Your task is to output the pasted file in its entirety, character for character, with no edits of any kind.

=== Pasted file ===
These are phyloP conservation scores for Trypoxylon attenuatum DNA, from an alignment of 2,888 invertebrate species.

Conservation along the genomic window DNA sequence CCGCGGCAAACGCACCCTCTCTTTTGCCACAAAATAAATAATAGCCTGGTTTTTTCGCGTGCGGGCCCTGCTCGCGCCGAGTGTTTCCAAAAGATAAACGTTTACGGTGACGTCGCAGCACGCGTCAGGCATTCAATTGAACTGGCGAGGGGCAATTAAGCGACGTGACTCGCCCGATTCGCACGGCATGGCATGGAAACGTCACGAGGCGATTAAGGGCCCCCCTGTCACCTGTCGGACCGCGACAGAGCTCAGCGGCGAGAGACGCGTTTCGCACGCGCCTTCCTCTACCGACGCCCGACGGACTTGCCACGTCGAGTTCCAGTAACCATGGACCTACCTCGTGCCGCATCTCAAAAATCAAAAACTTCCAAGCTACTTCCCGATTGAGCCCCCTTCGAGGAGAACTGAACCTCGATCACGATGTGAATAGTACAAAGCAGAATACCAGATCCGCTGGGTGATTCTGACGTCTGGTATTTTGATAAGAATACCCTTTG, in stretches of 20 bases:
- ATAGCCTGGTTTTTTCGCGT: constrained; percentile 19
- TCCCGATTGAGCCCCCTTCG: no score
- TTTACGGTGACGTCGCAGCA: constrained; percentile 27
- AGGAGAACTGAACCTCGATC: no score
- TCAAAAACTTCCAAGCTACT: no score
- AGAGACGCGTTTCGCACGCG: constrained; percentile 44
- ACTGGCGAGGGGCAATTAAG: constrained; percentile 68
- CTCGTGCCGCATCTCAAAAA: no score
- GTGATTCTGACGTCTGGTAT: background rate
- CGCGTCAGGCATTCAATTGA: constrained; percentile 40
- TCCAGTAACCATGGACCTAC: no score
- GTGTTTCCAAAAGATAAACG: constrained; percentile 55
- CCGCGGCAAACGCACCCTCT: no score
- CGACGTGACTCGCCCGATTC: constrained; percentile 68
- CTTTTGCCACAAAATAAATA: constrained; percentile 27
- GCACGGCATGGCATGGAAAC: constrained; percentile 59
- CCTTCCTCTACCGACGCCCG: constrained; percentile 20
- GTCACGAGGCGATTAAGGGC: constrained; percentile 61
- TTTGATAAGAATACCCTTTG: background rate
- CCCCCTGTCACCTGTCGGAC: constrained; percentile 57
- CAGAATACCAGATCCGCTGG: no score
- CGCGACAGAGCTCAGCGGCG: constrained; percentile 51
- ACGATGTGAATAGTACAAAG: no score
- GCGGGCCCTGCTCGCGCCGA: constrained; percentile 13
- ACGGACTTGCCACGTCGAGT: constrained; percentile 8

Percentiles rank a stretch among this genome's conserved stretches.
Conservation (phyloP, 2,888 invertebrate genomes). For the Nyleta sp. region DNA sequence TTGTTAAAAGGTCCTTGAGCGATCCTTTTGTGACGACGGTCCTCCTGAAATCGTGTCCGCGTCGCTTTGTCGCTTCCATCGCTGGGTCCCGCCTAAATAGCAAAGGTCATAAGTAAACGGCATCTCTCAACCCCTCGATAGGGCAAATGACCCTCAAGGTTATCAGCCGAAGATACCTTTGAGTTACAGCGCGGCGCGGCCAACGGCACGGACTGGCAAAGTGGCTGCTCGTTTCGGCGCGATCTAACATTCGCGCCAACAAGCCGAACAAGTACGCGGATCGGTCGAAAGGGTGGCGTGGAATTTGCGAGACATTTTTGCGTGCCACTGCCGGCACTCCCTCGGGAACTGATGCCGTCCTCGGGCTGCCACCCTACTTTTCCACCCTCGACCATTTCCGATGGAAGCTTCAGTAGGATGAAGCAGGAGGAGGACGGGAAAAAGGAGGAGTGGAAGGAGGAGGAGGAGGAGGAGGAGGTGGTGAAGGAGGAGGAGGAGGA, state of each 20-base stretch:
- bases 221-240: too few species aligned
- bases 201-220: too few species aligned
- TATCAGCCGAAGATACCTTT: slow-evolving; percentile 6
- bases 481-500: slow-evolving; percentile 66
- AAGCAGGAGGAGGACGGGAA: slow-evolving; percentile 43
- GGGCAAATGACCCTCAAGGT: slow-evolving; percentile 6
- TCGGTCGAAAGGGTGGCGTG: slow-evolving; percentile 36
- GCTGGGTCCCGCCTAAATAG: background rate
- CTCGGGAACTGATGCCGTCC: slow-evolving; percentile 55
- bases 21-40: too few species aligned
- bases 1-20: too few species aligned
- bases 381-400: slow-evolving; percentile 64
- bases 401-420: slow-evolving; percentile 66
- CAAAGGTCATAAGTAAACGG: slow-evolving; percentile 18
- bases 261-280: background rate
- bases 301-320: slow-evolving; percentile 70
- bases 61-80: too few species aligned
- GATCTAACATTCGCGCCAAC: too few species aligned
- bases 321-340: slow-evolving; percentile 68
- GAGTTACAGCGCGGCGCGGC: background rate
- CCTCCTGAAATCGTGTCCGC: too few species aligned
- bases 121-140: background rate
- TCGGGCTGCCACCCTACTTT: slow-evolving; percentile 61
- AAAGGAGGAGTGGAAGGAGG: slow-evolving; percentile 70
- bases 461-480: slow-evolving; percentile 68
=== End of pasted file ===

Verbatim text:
These are phyloP conservation scores for Trypoxylon attenuatum DNA, from an alignment of 2,888 invertebrate species.

Conservation along the genomic window DNA sequence CCGCGGCAAACGCACCCTCTCTTTTGCCACAAAATAAATAATAGCCTGGTTTTTTCGCGTGCGGGCCCTGCTCGCGCCGAGTGTTTCCAAAAGATAAACGTTTACGGTGACGTCGCAGCACGCGTCAGGCATTCAATTGAACTGGCGAGGGGCAATTAAGCGACGTGACTCGCCCGATTCGCACGGCATGGCATGGAAACGTCACGAGGCGATTAAGGGCCCCCCTGTCACCTGTCGGACCGCGACAGAGCTCAGCGGCGAGAGACGCGTTTCGCACGCGCCTTCCTCTACCGACGCCCGACGGACTTGCCACGTCGAGTTCCAGTAACCATGGACCTACCTCGTGCCGCATCTCAAAAATCAAAAACTTCCAAGCTACTTCCCGATTGAGCCCCCTTCGAGGAGAACTGAACCTCGATCACGATGTGAATAGTACAAAGCAGAATACCAGATCCGCTGGGTGATTCTGACGTCTGGTATTTTGATAAGAATACCCTTTG, in stretches of 20 bases:
- ATAGCCTGGTTTTTTCGCGT: constrained; percentile 19
- TCCCGATTGAGCCCCCTTCG: no score
- TTTACGGTGACGTCGCAGCA: constrained; percentile 27
- AGGAGAACTGAACCTCGATC: no score
- TCAAAAACTTCCAAGCTACT: no score
- AGAGACGCGTTTCGCACGCG: constrained; percentile 44
- ACTGGCGAGGGGCAATTAAG: constrained; percentile 68
- CTCGTGCCGCATCTCAAAAA: no score
- GTGATTCTGACGTCTGGTAT: background rate
- CGCGTCAGGCATTCAATTGA: constrained; percentile 40
- TCCAGTAACCATGGACCTAC: no score
- GTGTTTCCAAAAGATAAACG: constrained; percentile 55
- CCGCGGCAAACGCACCCTCT: no score
- CGACGTGACTCGCCCGATTC: constrained; percentile 68
- CTTTTGCCACAAAATAAATA: constrained; percentile 27
- GCACGGCATGGCATGGAAAC: constrained; percentile 59
- CCTTCCTCTACCGACGCCCG: constrained; percentile 20
- GTCACGAGGCGATTAAGGGC: constrained; percentile 61
- TTTGATAAGAATACCCTTTG: background rate
- CCCCCTGTCACCTGTCGGAC: constrained; percentile 57
- CAGAATACCAGATCCGCTGG: no score
- CGCGACAGAGCTCAGCGGCG: constrained; percentile 51
- ACGATGTGAATAGTACAAAG: no score
- GCGGGCCCTGCTCGCGCCGA: constrained; percentile 13
- ACGGACTTGCCACGTCGAGT: constrained; percentile 8

Percentiles rank a stretch among this genome's conserved stretches.
Conservation (phyloP, 2,888 invertebrate genomes). For the Nyleta sp. region DNA sequence TTGTTAAAAGGTCCTTGAGCGATCCTTTTGTGACGACGGTCCTCCTGAAATCGTGTCCGCGTCGCTTTGTCGCTTCCATCGCTGGGTCCCGCCTAAATAGCAAAGGTCATAAGTAAACGGCATCTCTCAACCCCTCGATAGGGCAAATGACCCTCAAGGTTATCAGCCGAAGATACCTTTGAGTTACAGCGCGGCGCGGCCAACGGCACGGACTGGCAAAGTGGCTGCTCGTTTCGGCGCGATCTAACATTCGCGCCAACAAGCCGAACAAGTACGCGGATCGGTCGAAAGGGTGGCGTGGAATTTGCGAGACATTTTTGCGTGCCACTGCCGGCACTCCCTCGGGAACTGATGCCGTCCTCGGGCTGCCACCCTACTTTTCCACCCTCGACCATTTCCGATGGAAGCTTCAGTAGGATGAAGCAGGAGGAGGACGGGAAAAAGGAGGAGTGGAAGGAGGAGGAGGAGGAGGAGGAGGTGGTGAAGGAGGAGGAGGAGGA, state of each 20-base stretch:
- bases 221-240: too few species aligned
- bases 201-220: too few species aligned
- TATCAGCCGAAGATACCTTT: slow-evolving; percentile 6
- bases 481-500: slow-evolving; percentile 66
- AAGCAGGAGGAGGACGGGAA: slow-evolving; percentile 43
- GGGCAAATGACCCTCAAGGT: slow-evolving; percentile 6
- TCGGTCGAAAGGGTGGCGTG: slow-evolving; percentile 36
- GCTGGGTCCCGCCTAAATAG: background rate
- CTCGGGAACTGATGCCGTCC: slow-evolving; percentile 55
- bases 21-40: too few species aligned
- bases 1-20: too few species aligned
- bases 381-400: slow-evolving; percentile 64
- bases 401-420: slow-evolving; percentile 66
- CAAAGGTCATAAGTAAACGG: slow-evolving; percentile 18
- bases 261-280: background rate
- bases 301-320: slow-evolving; percentile 70
- bases 61-80: too few species aligned
- GATCTAACATTCGCGCCAAC: too few species aligned
- bases 321-340: slow-evolving; percentile 68
- GAGTTACAGCGCGGCGCGGC: background rate
- CCTCCTGAAATCGTGTCCGC: too few species aligned
- bases 121-140: background rate
- TCGGGCTGCCACCCTACTTT: slow-evolving; percentile 61
- AAAGGAGGAGTGGAAGGAGG: slow-evolving; percentile 70
- bases 461-480: slow-evolving; percentile 68